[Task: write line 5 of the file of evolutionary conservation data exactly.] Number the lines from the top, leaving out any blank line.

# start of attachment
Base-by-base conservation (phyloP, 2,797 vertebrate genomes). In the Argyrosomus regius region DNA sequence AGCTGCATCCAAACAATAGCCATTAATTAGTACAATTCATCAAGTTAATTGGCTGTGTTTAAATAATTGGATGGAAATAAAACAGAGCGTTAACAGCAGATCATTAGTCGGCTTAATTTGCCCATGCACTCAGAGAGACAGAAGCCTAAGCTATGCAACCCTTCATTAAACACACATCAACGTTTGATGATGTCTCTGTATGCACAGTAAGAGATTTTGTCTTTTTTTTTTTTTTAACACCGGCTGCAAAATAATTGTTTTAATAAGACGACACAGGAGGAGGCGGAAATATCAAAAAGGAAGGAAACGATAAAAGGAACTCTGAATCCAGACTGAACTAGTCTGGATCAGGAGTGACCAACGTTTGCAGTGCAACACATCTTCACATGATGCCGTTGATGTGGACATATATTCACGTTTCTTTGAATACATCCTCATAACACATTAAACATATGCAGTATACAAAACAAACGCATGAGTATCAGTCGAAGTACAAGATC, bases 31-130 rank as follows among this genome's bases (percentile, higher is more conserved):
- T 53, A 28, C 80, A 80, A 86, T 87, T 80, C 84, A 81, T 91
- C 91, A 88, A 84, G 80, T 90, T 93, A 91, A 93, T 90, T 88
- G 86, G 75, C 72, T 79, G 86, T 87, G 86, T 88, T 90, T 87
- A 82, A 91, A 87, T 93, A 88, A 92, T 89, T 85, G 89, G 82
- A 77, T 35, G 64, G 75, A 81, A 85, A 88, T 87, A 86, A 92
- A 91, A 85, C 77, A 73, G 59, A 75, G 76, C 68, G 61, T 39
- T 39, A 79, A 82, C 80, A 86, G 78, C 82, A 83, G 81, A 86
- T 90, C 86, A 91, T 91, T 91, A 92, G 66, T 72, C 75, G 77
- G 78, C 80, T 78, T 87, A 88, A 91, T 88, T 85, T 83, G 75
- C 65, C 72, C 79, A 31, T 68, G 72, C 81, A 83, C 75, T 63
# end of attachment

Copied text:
- A 82, A 91, A 87, T 93, A 88, A 92, T 89, T 85, G 89, G 82